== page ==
All total we traveled 3000 miles. I must have filled up over 10 times! We stayed in 3 hotels. We went under mountains and through them and over them. We passed by fields, forests, lakes, an ocean, over bridges and through tunnels. All the while with four boys and a back-seat-driving wife! Minnie did something that she often does-something wonderful and magnificent and magical-she brought audio books along! SWEET!
We listened to 2 great books, Water for Elephants: A Novel by Sara Gruen. And A Thousand Splendid Suns by Khaled Hosseini. we also listened to part of Culture Warrior by Bill O’Reilly, but since we did not finish I will save my review until another time-I will say I found what I heard extremely interesting and appreciative.
Water for elephants was about a man’s story in a circus in the 1930s in the midst of the Depression. It is told within a couple of years ago as he is much older. He starts out, “I am 90 or 93, I forget which…” It was a very touching story. It made me miss my dad. But it also made me thankful that he did not outlive his mind and body. It was also a story about life in a circus! It is a fairly new book and it was great, I highly recommend it. The ending was fantastic.
A 1000 Splendid Suns was also a great book. It journaled the life of 2 women who grew up in Afghanistan. It started in the mid 1970 and went to just a few years ago. Afghanistan, as it turns out, was peaceful and beautiful and radiant in the 1970s. Then the cold war hit smack dab in the middle and the U.S. gave the Afghanistan tribes weapons to fight off the Russians. Communism was established and land was taken away. The one thing that communism did bring to the region was a great importance on education and to have it equally to males and females. But women were allowed to learn and go to universities before this. Religion was downplayed and so was commerce. Once the Russians retreated the tribes were left with weapons and fought each other for power. Many people died at the hands of their own country men, but different tribes. There were fighters who tried to establish free elections, but they too were motivated by power and greed. Some tribes that had felt like they had been oppressed fought not for fair representation, but for total control. Then the Taliban came and everything went to hell. The Taliban proclaimed and enforce Sharia law. Women suddenly became worthless and oppressed. Women had to be covered in public by wearing burkas. They were never allowed to travel without a male escort and could not laugh in public or initiate conversation. Women were forbidden to work and attend schools. Hospitals were segregated. The character in the story was forced to attend a hospital with little electricity and ran only by women. They were not allowed anesthesia and the main character delivered a baby by cesarean with no pain medication whatsoever. A drought hit the region at the same time. Finally, Al Qaeda forced out the Taliban. I do not know how things went after that. There is actually a love story woven in and a relationship that strengthens between a young wife and an older wife married to the same abusive man. The few story lines take a bit to develop but are well worth the wait.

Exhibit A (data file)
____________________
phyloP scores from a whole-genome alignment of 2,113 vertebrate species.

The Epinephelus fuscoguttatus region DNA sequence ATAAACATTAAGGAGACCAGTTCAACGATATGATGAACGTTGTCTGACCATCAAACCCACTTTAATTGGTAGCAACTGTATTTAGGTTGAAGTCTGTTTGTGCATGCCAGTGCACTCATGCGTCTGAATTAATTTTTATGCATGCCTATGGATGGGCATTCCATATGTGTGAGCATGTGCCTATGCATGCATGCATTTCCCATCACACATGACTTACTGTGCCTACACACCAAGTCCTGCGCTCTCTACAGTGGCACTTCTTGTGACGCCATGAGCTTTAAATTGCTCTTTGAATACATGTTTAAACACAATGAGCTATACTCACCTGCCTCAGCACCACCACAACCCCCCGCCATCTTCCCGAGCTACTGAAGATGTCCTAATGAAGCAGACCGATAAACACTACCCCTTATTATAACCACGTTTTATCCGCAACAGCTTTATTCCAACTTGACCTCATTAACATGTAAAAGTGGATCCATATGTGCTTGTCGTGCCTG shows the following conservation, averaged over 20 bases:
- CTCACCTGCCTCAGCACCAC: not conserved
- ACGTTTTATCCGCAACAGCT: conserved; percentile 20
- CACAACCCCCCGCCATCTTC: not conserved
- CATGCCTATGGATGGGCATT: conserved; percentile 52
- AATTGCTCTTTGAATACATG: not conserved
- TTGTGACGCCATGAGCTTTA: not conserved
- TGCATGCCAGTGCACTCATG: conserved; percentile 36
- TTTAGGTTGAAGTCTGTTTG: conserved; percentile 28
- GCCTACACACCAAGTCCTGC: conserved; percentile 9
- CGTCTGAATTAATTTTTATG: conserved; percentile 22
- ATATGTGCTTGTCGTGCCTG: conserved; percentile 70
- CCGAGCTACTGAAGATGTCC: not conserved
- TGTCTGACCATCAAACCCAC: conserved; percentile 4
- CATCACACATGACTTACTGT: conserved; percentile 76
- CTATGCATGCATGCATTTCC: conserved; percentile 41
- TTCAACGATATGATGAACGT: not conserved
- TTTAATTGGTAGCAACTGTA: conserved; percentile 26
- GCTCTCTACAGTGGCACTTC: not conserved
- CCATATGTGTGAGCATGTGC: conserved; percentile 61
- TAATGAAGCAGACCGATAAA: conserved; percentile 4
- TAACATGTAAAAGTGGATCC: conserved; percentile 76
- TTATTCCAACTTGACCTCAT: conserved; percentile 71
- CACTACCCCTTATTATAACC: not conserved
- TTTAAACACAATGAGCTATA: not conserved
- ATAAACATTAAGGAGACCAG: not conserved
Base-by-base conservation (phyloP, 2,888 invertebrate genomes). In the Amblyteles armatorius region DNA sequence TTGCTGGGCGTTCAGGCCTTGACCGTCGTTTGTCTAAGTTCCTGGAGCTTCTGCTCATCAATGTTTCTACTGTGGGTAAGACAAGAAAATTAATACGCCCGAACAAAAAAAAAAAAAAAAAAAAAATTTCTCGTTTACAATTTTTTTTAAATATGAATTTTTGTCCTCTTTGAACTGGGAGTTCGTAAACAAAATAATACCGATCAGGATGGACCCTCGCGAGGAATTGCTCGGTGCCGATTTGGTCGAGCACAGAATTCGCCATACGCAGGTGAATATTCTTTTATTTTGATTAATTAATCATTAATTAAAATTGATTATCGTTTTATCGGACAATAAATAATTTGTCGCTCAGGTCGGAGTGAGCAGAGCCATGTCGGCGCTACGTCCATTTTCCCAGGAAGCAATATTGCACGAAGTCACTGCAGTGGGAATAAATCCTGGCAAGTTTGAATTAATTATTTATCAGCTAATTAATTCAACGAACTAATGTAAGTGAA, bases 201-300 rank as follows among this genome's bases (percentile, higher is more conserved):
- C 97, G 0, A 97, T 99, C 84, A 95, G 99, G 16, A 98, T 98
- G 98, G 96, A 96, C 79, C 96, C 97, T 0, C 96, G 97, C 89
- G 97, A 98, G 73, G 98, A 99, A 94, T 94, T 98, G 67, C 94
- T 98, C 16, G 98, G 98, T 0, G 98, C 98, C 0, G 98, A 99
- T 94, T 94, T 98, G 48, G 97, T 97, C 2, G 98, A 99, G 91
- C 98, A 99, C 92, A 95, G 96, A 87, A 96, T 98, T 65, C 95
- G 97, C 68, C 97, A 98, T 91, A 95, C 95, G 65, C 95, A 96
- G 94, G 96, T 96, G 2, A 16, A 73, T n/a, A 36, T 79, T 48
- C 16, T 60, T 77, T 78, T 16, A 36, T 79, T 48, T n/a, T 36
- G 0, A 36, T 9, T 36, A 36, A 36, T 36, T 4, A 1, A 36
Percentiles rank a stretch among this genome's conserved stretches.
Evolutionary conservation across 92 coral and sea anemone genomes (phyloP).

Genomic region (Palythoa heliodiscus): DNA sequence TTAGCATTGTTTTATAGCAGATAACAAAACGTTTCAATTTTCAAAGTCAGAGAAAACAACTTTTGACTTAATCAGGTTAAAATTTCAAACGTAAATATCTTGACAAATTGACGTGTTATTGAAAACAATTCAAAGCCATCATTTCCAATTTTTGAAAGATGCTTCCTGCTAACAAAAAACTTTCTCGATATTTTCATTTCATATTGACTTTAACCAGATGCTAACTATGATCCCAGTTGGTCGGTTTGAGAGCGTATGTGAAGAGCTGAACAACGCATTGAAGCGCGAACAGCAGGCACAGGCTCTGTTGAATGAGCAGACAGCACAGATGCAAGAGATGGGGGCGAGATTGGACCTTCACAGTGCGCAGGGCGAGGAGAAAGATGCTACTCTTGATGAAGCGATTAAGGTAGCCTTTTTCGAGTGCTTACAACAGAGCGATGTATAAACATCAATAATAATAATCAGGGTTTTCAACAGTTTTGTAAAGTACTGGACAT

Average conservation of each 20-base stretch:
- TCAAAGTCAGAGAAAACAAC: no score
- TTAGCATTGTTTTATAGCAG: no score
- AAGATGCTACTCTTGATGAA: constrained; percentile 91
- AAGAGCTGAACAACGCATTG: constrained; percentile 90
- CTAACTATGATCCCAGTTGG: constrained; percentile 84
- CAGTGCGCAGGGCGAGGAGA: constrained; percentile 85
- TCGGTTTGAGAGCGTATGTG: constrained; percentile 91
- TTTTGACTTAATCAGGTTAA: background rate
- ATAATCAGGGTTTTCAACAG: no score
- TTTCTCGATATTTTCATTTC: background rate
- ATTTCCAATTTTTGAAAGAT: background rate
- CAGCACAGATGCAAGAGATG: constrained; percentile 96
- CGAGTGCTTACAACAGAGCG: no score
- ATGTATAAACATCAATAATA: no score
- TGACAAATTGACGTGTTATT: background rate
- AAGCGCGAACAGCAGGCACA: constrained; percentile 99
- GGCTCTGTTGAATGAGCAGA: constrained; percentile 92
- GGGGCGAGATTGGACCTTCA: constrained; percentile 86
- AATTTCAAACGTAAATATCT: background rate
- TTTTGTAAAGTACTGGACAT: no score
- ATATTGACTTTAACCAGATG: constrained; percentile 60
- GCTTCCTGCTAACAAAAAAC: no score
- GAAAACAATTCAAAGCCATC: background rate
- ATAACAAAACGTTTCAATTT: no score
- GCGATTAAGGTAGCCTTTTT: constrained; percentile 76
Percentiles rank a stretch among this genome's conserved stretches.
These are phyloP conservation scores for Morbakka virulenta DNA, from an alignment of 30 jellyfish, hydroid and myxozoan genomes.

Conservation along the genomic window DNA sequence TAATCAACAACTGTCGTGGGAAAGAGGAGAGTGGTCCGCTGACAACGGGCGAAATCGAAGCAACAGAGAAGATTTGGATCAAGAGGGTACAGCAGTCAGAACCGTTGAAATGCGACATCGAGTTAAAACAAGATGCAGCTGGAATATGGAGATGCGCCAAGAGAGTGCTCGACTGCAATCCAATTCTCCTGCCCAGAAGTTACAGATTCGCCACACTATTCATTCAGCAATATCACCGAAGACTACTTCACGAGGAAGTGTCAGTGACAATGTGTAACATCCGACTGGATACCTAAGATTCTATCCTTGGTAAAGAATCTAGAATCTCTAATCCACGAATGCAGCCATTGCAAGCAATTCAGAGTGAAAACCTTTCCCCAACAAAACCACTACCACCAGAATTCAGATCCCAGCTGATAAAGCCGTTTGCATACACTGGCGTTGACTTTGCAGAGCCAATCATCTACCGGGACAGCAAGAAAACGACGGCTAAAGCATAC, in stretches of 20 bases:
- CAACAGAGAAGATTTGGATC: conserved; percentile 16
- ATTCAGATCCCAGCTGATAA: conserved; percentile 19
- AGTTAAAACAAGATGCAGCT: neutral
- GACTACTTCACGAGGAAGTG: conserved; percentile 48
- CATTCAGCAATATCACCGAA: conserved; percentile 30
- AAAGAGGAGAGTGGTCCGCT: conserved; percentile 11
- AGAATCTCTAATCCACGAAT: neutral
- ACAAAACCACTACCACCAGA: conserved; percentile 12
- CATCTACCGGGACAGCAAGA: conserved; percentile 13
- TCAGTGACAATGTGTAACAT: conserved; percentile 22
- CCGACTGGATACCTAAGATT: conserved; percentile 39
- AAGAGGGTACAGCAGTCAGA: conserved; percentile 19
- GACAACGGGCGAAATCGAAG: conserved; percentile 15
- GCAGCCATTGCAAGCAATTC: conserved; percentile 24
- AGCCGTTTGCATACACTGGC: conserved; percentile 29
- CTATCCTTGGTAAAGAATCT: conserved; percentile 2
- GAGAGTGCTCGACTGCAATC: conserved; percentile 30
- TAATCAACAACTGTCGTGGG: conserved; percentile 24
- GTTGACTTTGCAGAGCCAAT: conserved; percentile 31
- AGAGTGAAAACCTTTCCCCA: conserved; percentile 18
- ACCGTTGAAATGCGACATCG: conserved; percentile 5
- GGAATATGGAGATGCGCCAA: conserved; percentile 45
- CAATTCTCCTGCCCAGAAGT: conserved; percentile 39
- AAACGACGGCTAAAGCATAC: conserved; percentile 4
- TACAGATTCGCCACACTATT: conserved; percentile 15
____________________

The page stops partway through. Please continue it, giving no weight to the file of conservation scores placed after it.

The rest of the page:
The Afghani book was written by an Afghan for Westerners. It showed how the people in general do not hate America, but have become oppressed and have been kept uneducated and taught to love war. It made me realize how little I know of the region, culture and history.
Since I am in review mode I will talk about Ratatouille which I saw with my family. Transformers was completely sold out. Disney’s Ratatouille was entertaining and the story was pretty good. The ending TOTALLY and completely sucked though. The multitude of rats running the kitchen was unbelievable and dumb. They spent all this time making us think that it is special and uncommon for a rat to interact with a human and to cook, then just expected us to think that it was OK for hundreds of rats to do the same, out goes special. It was like saying “Hey this is special and magical and now it is common life, no big deal.” The story with the food critic was pretty cool, I liked that-it was creative and fun-I liked the resolution. Then the very ending with the transitions that happen in the restaurant was just joltingly sudden and just disappointing. It was like they created a great script and built up to a great conflict then just wasn’t quite sure how to resolve and wrap things up-so they made a few wrong decisions…and it became boring and disappointing. I guess the theme came through: Anyone can cook. Yippy.